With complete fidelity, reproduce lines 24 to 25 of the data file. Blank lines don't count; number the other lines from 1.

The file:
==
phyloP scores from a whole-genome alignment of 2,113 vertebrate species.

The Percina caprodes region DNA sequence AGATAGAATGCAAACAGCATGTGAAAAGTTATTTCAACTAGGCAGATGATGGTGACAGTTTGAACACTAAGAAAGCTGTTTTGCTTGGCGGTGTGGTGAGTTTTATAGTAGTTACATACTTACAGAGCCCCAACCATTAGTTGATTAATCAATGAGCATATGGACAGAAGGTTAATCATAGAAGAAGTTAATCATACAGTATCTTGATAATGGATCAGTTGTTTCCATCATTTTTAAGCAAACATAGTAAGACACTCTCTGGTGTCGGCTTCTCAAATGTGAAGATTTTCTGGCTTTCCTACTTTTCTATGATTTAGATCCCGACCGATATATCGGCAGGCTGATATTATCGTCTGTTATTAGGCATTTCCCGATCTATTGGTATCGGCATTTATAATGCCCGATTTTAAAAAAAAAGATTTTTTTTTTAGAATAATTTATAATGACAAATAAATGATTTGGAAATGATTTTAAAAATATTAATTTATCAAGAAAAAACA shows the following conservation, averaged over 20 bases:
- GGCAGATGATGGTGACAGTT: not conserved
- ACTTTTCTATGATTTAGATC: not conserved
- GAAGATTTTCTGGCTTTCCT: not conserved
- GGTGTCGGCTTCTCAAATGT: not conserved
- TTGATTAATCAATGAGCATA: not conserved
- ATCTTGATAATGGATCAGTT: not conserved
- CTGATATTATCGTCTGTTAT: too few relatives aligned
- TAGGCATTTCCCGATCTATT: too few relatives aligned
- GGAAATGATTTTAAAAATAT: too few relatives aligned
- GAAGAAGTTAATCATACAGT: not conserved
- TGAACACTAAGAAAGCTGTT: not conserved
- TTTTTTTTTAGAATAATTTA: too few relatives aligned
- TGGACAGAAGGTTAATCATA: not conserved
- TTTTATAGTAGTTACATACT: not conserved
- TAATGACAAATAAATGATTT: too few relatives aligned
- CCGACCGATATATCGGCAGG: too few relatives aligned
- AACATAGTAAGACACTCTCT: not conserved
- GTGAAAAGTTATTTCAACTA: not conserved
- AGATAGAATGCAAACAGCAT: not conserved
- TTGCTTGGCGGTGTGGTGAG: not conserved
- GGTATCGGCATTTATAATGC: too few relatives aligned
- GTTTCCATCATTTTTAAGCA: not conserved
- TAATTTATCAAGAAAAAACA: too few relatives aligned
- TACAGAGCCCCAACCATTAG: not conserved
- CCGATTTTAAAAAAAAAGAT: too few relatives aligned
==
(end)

- GTTTCCATCATTTTTAAGCA: not conserved
- TAATTTATCAAGAAAAAACA: too few relatives aligned